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Father and son: From Berlin to Shanghai, and on to Booktopia

Steve Meacham
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Mother and son relaxing

Peter and his mother relax on the journey to Shanghai

Published: 15 August 2017

Last updated: 4 March 2024

Tony Nash will join his father Peter at the upcoming Sydney Jewish Writers Festival to discuss Peter's memoir about his escape from Nazi Germany and life in Shanghai during World War 2.

Although Tony Nash has built a successful books business, the reason he is speaking at the Sydney Jewish Writers Festival next week is because of the memoir his father Peter has written.

Tony Nash has  never written a book, nor has he ever published one. So why would a writers festival be interested in what he has to say?

Well, firstly, he’ll be on stage with his father, Peter Nash, a first time author, aged 82.

Secondly, Tony Nash is the founder and chief executive of Booktopia - Australia’s largest online bookseller - with sales of 20,000 books a day, an annual turnover of $100 million, a workforce of 150, and a determination to continue its phenomenal growth even after arch-rival Amazon opens its first base in Australia.

He started Booktopia (along with his brother Simon, sister Elana Traurig and brother-in-law, Steve Traurig) in 2004 on a budget of $10 a day. It now operates from a massive headquarters and fully automated distribution centre on the edge of Sydney’s Olympic Park, capable of storing 700,000 books - with one sold every 7.9 seconds. In 2015 the company bought Angus & Robertson Bookworld, the iconic 130-year-old Australian publisher and bookseller.

At the upcoming Sydney Jewish Writers Festival, Peter Nash - a longtime volunteer guide at the Sydney Jewish Museum after a successful career in the textile industry (his speciality was dyeing) - will answer questions about his book, Escape From Berlin (where Peter was born in 1935, and is pictured above, with his mother, on a ship sailing to Shanghai), which he completed since the death of “my life partner” Rieke, his wife of 55 years - in 2015.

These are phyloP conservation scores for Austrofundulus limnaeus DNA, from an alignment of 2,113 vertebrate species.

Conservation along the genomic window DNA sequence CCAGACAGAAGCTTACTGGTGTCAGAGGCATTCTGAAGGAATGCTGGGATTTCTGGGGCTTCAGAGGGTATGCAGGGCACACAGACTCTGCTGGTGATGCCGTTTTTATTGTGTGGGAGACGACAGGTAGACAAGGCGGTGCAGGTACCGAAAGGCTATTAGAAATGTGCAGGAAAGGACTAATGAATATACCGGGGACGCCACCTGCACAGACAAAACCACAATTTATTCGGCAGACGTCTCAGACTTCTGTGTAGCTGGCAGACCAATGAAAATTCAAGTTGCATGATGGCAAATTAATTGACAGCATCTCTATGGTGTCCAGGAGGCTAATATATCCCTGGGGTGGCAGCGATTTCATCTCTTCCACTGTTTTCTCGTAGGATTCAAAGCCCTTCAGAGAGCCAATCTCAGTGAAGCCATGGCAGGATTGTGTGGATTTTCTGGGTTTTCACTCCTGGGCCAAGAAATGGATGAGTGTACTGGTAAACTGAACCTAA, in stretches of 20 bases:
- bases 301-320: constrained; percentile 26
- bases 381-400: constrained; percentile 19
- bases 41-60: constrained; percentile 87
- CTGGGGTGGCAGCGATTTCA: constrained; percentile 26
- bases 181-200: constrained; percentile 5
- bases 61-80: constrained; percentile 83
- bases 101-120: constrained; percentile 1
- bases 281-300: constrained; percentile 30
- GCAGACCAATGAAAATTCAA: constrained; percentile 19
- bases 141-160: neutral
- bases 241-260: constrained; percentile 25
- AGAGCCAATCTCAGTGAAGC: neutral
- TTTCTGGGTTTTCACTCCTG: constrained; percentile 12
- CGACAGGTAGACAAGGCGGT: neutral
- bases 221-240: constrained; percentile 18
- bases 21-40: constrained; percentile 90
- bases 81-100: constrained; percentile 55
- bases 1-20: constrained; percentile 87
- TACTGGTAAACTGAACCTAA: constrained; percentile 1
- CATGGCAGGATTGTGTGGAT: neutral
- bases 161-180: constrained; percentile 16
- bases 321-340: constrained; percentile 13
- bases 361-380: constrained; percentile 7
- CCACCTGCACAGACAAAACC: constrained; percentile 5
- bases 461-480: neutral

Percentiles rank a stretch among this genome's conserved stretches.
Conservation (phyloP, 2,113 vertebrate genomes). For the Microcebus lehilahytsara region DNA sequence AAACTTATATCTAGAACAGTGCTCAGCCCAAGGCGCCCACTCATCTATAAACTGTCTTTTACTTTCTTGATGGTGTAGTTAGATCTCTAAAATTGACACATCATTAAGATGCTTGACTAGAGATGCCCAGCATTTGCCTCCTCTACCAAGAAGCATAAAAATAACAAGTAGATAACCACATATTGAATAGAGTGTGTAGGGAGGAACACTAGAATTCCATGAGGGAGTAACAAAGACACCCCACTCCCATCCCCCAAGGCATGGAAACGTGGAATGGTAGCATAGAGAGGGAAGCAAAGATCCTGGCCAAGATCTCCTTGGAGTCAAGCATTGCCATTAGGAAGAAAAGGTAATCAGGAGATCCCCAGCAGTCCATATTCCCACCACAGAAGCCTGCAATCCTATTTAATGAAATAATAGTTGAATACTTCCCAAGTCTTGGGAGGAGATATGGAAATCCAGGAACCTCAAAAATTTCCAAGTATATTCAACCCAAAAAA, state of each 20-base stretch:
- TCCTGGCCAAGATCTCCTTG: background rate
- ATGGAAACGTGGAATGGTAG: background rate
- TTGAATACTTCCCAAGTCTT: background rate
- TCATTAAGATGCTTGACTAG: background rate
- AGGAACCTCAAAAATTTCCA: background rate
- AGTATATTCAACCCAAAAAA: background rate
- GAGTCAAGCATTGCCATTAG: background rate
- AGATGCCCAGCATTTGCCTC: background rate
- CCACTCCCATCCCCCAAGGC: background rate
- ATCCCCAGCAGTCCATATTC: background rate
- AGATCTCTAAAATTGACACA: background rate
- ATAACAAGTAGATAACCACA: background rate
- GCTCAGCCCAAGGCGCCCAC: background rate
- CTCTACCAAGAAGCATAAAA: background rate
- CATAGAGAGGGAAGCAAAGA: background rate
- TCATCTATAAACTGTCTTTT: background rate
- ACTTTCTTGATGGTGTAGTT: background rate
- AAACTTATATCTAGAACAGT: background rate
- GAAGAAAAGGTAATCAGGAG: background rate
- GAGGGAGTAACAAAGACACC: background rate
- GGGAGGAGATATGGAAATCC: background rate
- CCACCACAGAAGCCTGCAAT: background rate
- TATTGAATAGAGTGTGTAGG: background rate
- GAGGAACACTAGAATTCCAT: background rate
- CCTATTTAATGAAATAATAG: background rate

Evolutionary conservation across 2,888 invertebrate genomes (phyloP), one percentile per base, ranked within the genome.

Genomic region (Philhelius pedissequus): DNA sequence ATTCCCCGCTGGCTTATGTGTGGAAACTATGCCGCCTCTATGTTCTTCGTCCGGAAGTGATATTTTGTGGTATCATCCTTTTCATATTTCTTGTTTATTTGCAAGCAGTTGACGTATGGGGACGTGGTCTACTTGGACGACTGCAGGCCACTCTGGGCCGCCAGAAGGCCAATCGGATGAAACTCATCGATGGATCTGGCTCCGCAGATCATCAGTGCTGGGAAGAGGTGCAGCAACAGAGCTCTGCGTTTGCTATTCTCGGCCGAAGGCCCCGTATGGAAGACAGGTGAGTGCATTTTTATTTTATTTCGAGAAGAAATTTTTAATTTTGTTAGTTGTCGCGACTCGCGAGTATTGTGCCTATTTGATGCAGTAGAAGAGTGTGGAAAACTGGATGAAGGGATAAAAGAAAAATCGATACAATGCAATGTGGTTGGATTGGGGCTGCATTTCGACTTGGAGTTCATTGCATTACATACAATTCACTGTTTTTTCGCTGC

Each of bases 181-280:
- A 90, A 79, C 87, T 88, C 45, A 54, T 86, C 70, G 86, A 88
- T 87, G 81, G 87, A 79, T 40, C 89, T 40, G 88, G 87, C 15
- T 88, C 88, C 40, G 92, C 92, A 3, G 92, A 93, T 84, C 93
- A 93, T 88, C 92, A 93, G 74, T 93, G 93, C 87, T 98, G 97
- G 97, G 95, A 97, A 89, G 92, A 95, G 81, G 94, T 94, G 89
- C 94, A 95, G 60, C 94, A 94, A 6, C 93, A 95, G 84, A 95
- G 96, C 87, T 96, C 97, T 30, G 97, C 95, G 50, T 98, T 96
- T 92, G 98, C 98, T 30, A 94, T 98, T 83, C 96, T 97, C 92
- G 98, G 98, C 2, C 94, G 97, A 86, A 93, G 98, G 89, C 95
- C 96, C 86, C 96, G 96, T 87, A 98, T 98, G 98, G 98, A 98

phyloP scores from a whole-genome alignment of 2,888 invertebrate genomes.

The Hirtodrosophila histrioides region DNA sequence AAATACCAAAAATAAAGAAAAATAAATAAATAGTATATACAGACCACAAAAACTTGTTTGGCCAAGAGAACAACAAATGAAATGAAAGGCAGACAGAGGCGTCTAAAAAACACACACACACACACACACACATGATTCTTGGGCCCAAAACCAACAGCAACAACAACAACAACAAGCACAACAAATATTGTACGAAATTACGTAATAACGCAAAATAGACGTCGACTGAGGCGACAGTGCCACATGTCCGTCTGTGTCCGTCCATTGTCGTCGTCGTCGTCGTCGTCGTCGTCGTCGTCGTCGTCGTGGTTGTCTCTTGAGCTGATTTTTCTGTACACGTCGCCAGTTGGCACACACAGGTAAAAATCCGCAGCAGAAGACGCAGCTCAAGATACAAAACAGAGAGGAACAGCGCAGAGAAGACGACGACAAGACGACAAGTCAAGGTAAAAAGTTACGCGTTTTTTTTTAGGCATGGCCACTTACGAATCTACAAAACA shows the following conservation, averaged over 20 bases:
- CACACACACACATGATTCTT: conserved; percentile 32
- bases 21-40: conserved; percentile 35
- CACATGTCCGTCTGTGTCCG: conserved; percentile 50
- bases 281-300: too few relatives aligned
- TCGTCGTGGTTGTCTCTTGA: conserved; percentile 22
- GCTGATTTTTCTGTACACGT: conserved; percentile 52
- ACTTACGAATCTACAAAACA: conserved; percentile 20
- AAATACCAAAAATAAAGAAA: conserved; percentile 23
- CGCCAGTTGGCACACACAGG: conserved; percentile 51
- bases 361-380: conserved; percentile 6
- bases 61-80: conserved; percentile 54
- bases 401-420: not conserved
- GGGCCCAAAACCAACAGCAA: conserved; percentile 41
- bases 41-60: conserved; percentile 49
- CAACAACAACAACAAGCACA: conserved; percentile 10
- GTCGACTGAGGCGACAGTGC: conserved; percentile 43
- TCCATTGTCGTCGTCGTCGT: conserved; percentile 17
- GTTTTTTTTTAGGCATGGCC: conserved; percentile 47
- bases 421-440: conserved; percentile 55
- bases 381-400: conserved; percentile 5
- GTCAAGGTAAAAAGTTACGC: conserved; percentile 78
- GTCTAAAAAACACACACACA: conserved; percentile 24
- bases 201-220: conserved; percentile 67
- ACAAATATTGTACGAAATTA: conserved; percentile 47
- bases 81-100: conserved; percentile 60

Then son Tony will answer questions about how people with great stories to tell can get them published.

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The first question someone should ask Tony is about the title. Yes, Peter’s book describes the plight of Germany’s 572,000 Jews once Hitler came to power in 1933, and chronicles the fate of those who stayed behind such as Peter Nash’s paternal grandfather, Leopold, who was living in Poland.

He refused to move, believing the madness would never cross the border. “An old tree can’t be replanted,” Nash’s grandmother, Cäcilie, wrote to her family who were begging them to escape.

His account of arriving in Sydney as a 13-year-old refugee with an American accent and an obscure backstory is also fascinating. Peter’s parents decided he would be less conspicuous with an Anglicised name than his birth name Nachemstein - which led to a humorous headline when he represented NSW as a “soccer” fullback in the 1950s and was described as the “One Aussie in the Cup Team” because none of his team mates had changed their own refugee names.

But the heart of the book is his richly detailed portrait of spending World War II in Shanghai under Hitler’s Axis allies, the imperial Japanese.

“Dad began writing a memoir for his family about 20 years ago,” Tony explains. “Yet It became clear to him that not many people knew how many Jews spent the war in Shanghai.

“Here was an opportunity to shine a spotlight on a forgotten part of World War II. Dad arrived in Shanghai when he was four and left when he was a teenager. So he was old enough to remember.”